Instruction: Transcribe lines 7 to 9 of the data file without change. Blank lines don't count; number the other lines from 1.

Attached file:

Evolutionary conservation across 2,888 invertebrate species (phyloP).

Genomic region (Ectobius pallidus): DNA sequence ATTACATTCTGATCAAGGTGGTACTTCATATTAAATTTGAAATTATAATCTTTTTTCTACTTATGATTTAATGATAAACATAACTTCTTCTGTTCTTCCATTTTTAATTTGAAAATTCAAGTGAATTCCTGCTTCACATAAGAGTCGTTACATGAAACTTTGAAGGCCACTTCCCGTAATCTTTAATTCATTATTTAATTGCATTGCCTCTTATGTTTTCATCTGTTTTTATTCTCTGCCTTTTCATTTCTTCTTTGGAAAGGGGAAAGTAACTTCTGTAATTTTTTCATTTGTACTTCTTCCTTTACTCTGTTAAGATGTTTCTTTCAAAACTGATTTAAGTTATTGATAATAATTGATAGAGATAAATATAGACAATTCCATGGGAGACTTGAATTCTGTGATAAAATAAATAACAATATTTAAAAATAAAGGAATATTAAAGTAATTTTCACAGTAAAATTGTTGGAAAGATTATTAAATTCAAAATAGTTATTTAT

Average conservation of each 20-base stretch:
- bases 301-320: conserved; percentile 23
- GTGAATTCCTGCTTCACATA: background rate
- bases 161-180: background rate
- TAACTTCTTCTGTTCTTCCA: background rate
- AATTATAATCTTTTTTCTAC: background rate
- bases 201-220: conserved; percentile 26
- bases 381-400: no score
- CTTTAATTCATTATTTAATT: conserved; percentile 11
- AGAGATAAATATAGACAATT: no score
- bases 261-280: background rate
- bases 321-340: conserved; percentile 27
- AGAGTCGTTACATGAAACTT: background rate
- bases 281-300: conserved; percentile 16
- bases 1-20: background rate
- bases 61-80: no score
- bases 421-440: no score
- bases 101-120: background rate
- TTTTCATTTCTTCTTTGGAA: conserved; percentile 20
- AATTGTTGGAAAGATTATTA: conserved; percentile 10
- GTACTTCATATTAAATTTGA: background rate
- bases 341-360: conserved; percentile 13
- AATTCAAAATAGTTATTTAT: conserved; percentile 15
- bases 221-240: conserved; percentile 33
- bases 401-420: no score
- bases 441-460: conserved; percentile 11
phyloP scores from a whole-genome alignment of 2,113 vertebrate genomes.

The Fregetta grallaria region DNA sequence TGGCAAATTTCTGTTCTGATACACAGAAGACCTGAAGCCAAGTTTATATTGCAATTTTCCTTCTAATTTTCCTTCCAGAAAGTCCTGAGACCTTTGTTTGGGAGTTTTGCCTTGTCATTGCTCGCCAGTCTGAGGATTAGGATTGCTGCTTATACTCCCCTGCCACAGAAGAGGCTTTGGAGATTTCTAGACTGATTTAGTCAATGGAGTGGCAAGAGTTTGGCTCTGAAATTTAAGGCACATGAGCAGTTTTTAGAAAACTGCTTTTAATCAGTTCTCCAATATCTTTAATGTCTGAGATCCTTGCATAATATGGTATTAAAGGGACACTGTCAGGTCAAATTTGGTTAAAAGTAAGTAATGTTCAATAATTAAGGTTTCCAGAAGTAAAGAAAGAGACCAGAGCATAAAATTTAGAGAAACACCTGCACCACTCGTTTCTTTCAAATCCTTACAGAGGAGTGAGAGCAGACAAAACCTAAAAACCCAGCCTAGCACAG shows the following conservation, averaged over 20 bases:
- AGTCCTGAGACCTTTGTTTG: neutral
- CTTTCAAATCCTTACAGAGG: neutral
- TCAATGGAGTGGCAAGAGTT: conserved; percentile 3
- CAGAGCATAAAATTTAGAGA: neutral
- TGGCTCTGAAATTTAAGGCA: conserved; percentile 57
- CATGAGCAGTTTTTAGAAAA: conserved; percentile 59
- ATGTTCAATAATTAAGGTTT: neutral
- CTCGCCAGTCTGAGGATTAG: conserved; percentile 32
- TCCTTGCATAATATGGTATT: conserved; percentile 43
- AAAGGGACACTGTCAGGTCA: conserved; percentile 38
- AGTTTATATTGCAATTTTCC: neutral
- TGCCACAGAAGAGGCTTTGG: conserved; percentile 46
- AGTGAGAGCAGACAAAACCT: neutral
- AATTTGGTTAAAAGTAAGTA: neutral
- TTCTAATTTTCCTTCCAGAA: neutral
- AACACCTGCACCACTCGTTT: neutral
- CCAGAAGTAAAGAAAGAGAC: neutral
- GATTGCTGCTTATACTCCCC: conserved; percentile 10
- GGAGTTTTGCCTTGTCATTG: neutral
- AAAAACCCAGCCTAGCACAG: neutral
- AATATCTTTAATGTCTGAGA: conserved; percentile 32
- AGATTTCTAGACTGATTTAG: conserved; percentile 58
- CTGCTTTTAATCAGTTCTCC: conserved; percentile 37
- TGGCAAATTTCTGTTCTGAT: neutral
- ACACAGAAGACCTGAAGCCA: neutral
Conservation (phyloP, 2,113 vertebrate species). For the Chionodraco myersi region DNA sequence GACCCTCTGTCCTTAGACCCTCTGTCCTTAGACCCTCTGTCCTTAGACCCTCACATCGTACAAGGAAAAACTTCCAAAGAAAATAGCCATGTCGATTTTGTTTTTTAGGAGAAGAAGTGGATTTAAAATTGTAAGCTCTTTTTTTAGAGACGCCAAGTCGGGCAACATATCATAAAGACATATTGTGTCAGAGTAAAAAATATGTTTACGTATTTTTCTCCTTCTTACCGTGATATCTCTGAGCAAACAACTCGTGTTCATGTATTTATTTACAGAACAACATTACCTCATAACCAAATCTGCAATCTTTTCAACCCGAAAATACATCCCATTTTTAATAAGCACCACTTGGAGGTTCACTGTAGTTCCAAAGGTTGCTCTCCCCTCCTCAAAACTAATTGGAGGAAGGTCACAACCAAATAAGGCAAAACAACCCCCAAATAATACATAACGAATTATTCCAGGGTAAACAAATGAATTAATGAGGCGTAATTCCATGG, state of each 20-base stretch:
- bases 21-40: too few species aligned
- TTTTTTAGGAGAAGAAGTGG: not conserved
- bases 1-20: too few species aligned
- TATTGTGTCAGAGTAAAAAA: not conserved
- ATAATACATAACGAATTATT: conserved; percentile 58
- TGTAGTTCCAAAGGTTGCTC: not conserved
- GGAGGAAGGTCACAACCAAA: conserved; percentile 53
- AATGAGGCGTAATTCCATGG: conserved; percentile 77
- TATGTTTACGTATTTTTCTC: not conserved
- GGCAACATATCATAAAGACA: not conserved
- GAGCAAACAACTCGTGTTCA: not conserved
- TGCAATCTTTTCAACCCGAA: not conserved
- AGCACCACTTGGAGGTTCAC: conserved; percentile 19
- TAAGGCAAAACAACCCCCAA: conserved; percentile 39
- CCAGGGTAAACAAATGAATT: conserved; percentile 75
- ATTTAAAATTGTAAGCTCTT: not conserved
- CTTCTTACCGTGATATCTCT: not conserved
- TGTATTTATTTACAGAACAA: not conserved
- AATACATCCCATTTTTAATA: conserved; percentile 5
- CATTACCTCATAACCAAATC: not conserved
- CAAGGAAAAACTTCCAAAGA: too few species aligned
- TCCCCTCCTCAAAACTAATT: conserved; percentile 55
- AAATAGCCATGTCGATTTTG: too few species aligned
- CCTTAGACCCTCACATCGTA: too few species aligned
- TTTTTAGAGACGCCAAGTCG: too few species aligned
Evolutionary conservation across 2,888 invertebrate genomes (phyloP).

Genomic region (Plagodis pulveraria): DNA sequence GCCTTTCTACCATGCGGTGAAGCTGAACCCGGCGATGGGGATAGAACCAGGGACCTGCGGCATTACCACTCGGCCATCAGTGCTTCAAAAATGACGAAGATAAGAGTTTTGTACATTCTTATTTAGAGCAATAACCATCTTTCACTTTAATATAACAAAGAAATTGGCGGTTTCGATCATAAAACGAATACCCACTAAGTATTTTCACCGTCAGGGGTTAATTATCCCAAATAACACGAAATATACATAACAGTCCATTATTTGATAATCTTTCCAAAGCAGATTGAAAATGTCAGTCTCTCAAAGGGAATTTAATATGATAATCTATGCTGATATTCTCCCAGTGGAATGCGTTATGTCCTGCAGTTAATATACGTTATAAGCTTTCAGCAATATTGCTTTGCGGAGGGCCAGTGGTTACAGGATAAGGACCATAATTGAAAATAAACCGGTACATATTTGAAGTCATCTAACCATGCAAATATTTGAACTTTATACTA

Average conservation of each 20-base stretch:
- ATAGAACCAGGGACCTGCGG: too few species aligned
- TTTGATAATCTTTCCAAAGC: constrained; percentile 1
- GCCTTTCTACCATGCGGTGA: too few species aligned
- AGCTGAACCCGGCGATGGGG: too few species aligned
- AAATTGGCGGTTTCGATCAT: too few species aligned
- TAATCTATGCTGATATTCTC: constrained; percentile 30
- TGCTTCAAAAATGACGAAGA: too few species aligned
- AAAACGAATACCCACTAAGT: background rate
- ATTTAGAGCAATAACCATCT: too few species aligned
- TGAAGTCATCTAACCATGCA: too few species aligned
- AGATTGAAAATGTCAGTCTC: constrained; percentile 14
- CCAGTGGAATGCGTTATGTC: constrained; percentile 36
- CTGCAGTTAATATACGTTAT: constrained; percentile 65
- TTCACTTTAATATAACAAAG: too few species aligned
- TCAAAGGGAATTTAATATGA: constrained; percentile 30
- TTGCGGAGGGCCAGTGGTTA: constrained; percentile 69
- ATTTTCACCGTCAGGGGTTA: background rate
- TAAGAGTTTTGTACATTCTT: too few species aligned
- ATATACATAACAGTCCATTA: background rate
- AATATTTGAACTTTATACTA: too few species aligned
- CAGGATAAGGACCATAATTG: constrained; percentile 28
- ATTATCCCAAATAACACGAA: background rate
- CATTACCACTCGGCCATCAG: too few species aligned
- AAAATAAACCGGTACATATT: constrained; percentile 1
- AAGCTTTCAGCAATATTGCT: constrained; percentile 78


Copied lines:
- TAACTTCTTCTGTTCTTCCA: background rate
- AATTATAATCTTTTTTCTAC: background rate
- bases 201-220: conserved; percentile 26